ROLFING AND POSTURE
We Rolfers see structure as a series of interconnected and inter-related bony segments. Our bodies are designed to provide internal support for all these segments. Large sections provide support for sections that are above them as well as rest upon sections that are below them. An example of this is the relationship between the pelvis and the legs: Some people have developed a habit of storing tremendous amounts of tension through their hips, buttocks, and legs. This prevents their hip girdle from easily resting upon their leg bones in a way that provides maximum energy, range of motion, stability and stamina.
The more we overload our musculature to compensate for our inability to move with grace and fluidity in our bodies, the more we tire ourselves unnecessarily. The more we allow for this system of internal support to operate in the way it was designed to operate, the more our bodies become a vehicle for our full physical expression. Through Rolfing we let go into ideal posture rather than hold to achieve it.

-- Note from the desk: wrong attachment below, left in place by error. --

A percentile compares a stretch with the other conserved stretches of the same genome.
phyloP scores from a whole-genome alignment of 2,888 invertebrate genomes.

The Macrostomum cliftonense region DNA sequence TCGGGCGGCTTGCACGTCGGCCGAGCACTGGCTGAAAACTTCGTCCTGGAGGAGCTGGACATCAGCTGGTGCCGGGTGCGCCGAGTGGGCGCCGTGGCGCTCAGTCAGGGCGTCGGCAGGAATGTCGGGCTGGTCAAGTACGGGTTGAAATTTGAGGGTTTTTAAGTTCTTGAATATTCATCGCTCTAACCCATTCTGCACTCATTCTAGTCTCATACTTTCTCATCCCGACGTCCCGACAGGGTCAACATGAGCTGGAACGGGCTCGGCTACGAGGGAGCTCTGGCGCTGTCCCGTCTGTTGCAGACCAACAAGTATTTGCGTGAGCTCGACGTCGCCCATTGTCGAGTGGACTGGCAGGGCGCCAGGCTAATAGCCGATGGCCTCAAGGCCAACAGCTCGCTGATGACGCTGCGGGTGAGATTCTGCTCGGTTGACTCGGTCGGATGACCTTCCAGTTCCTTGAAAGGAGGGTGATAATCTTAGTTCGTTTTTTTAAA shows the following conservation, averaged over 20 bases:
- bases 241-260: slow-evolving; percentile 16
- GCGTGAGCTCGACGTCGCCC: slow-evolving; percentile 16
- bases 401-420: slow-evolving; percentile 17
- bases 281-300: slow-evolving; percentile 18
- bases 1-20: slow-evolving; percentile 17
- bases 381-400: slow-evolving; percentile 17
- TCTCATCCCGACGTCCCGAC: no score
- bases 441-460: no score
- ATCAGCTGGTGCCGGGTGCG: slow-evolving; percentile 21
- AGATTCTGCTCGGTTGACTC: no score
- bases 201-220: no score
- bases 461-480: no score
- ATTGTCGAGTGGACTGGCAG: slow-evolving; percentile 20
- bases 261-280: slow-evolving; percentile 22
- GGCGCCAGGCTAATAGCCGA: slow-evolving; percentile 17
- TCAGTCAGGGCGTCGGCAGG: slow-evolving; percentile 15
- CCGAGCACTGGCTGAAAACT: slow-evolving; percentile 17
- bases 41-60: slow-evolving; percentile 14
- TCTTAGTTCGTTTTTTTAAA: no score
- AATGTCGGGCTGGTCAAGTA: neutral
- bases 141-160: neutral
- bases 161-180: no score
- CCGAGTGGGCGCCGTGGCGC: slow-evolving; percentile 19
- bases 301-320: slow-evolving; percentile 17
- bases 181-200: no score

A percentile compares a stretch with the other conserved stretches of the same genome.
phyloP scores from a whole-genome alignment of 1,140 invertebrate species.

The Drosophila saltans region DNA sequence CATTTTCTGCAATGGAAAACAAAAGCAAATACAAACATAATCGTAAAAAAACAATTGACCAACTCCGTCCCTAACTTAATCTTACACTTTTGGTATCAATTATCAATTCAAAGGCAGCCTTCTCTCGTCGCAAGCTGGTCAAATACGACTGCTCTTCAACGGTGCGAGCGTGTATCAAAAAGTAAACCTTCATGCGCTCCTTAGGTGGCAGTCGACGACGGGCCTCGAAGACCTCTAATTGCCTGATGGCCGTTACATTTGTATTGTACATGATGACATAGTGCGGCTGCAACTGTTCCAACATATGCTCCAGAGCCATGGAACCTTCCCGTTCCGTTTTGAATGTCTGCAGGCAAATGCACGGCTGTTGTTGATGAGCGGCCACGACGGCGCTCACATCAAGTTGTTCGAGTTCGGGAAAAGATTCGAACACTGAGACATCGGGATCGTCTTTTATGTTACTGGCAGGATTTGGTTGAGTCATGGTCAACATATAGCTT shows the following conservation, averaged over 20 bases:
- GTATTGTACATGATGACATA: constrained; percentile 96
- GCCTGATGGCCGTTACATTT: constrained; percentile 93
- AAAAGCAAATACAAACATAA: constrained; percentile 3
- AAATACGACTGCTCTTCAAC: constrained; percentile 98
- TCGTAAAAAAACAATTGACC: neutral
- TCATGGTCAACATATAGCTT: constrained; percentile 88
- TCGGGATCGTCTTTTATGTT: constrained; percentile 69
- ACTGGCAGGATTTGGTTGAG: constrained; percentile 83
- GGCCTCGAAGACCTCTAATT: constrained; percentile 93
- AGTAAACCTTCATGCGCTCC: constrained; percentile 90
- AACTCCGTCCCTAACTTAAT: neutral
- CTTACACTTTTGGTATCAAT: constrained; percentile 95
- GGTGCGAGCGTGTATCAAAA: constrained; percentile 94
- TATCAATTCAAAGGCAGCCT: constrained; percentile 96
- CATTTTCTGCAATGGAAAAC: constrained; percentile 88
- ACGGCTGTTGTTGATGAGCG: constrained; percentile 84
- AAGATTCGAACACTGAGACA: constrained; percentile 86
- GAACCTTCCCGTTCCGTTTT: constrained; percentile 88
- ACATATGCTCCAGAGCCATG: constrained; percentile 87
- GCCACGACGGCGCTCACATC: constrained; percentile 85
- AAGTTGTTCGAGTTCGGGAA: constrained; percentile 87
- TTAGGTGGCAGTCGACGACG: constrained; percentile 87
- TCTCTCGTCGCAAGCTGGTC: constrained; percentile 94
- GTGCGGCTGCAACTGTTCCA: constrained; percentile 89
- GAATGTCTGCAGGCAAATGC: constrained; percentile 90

Rolfers and teachers of Rolf Movement Integration address these disruptions in structural balance in the bodies of our students and clients. We teach through hands-on manipulation and provide cues and prompts that help people regain structural integrity. We are interested in the ways our feet contact the ground as well as the ways our heads float effortlessly on top. Through the use of metaphor, we teach elongation without effort.
One of the hallmarks of Rolfing is the attainment of improved posture as a function of surrendering tension and strain, as opposed to learning new ways of working hard. Clients often hear that they are not coming to learn to work harder in their bodies; they are coming to work less hard.
Dr. Ida Rolf, who founded this system, often clarified the difference between posture and balance. The Latin word, ponere, has the same root as posture and means "to put or to place. As a result of interpreting posture in such a manner, people often acquire the habit of holding a static, correct position. Through Rolfing, however, we continuously seek out a dynamic, creative balance in our bodies that is quite different than putting or placing body parts in one place and then keeping them in that place. Posture, as is taught through Rolfing, is a creative, fluid process. We move with correct posture, we do not hold. We learn the inherent balance of a properly aligned structure and let gravity do the work of providing support.
Rosie Spiegel has been an Advanced Certified Rolfer, a certified instructor in Rolf Movement Integration, and has taught yoga, bodywork, and movement since 1973. She is the author of Bodies, Health, and Consciousness, Lessons in Embodiment, and Yoga in Motion.
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